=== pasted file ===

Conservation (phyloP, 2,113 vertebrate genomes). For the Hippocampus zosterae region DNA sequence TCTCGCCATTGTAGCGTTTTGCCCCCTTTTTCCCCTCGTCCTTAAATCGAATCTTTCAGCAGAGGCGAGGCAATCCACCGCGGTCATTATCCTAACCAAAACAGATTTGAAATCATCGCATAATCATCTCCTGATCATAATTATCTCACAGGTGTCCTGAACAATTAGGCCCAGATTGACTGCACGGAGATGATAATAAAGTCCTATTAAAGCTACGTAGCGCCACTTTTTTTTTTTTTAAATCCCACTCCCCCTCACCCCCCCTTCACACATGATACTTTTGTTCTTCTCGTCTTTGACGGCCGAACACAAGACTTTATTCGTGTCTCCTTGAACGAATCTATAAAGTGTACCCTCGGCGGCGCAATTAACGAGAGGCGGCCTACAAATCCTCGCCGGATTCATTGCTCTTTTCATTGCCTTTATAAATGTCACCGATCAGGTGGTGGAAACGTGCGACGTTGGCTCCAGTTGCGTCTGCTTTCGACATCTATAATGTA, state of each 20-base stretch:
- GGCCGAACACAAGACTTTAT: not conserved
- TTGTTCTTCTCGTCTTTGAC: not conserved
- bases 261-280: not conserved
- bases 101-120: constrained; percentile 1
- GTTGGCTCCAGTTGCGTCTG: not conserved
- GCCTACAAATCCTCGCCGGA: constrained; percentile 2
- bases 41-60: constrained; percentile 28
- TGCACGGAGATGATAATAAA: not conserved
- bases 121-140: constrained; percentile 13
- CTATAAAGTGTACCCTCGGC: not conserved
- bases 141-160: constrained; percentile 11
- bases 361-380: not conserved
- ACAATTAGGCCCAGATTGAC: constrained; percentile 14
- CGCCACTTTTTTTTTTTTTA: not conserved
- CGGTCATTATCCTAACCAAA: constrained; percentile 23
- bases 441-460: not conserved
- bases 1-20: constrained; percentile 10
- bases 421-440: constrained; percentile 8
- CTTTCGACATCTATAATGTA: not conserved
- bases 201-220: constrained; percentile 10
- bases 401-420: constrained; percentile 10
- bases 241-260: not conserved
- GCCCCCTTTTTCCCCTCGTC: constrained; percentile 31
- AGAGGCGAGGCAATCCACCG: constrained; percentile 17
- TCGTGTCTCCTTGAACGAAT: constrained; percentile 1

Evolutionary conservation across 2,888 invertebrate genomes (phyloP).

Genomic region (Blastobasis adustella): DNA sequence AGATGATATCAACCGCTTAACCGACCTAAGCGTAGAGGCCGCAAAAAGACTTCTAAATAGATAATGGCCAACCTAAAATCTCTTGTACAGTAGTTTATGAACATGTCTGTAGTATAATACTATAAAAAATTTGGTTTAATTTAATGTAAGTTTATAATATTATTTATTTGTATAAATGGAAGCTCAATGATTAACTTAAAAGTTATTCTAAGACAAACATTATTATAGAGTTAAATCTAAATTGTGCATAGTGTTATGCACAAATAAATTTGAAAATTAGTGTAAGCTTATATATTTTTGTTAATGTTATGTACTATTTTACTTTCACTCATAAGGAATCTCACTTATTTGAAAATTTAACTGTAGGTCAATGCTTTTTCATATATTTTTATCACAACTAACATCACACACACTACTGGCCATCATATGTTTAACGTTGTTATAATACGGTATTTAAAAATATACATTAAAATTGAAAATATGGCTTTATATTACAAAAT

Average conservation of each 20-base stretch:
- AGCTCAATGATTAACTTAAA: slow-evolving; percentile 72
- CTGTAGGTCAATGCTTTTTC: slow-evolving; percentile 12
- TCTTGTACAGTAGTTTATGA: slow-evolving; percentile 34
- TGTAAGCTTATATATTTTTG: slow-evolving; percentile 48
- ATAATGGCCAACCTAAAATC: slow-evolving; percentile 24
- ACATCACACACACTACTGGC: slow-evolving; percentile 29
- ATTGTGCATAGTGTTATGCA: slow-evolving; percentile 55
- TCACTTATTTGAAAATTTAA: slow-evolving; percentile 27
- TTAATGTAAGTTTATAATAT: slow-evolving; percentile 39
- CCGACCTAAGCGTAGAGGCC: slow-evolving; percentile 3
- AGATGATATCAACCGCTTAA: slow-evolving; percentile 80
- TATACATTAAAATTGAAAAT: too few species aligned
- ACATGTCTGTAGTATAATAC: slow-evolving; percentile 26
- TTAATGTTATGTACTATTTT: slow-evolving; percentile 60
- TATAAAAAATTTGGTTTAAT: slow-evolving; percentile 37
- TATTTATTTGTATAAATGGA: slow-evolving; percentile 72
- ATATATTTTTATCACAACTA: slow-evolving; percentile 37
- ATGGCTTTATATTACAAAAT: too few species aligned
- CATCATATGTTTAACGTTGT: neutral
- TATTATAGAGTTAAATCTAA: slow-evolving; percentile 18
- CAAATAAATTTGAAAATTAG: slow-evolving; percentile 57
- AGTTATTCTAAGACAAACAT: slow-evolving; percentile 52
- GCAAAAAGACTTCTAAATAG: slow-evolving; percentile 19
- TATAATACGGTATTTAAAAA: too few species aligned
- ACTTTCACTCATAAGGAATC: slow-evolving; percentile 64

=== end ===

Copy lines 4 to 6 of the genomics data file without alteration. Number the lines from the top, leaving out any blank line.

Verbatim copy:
- bases 261-280: not conserved
- bases 101-120: constrained; percentile 1
- GTTGGCTCCAGTTGCGTCTG: not conserved